Beach cruisers are, by nature, single-speed bikes; thus, they don’t have any gears. The trade-off for this is virtually never having to maintain the bike or think much while you’re riding it, so even if riding it might involve a little extra huffing and puffing, it may well be worth it. Despite this, the majority of cruiser manufacturers now provide the option to upgrade to either a three-speed or even a seven-speed gear system for their bikes. If you don’t live in a completely flat location, some experts believe that purchasing a couple more gears might be a wise investment. Most people aren’t keen on opting for a single-speed bike unless they’re extremely young. Efficient use of three to seven gears will take you greater distances; there will be less resistance, and you’ll simply be able to cover more ground. Think of more gears as a great extra perk to have. In the end, your decision regarding “speeds” will probably be determined by your budget and your lifestyle.
Coaster brakes are another characteristic of beach cruisers. These brakes force the rider to pedal backwards in order to stop. More likely than not, a generational factor is at play in determining whether or not you prefer this braking style. It all comes down to how you learned to ride a bicycle and whether you grew up with coaster brakes versus hand brakes; most people who learned with one style over the other prefer to stick with it. Still, many experts believe that it’s far more prudent to equip cruisers with two hand brakes; nevertheless, many of the cruiser bikes that are listed in this article are equipped with a coaster brake as standard equipment, with hand brakes being an optional upgrade.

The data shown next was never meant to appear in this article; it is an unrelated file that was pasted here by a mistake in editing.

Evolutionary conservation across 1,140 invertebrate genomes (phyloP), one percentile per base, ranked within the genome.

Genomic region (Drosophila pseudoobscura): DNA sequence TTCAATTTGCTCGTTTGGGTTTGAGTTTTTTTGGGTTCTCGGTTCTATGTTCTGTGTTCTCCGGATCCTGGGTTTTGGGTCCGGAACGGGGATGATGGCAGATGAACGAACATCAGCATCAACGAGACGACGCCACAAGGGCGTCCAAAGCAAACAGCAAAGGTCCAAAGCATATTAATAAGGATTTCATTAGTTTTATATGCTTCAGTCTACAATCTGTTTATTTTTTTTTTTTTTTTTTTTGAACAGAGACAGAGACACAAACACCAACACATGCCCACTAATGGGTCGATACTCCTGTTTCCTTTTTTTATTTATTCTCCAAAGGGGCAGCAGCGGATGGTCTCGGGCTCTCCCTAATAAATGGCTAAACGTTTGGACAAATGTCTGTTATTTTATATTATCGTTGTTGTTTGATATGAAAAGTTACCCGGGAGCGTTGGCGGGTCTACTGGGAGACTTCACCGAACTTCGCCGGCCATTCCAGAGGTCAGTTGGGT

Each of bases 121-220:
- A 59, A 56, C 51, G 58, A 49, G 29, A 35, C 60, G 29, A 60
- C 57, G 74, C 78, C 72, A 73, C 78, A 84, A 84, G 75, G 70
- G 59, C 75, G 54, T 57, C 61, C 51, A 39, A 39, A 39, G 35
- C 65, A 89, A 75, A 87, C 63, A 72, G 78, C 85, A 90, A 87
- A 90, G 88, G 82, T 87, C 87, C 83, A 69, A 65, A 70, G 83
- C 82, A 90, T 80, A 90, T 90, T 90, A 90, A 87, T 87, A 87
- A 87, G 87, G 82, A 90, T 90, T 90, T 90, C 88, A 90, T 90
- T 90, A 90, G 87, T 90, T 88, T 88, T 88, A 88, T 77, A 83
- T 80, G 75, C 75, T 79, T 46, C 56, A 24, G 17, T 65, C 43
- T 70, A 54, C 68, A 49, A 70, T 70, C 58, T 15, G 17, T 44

If you’re looking for anything more sophisticated than the above equipment in a bike, you probably won’t find what you need in a cruiser. Also, bear in mind that the greater number of moving parts a bike has, the more knowledge and attention are necessary to care for it, which is not something that necessarily fits into the lifestyle of a cruiser-riding “beach bum.” “Some hybrid bikes have hydraulic (hand) brakes, but often not cruisers,” is how one expert describes the difference between hybrid bikes and cruisers. Cruisers are more or less designed for those riders who don’t wish to maintain their bikes.
The Eight Best “Step-Through”/Cruiser Bikes
Electra Townie Original 7D | Price: starting from $630
Seven speeds | Aluminum frame | Hand brakes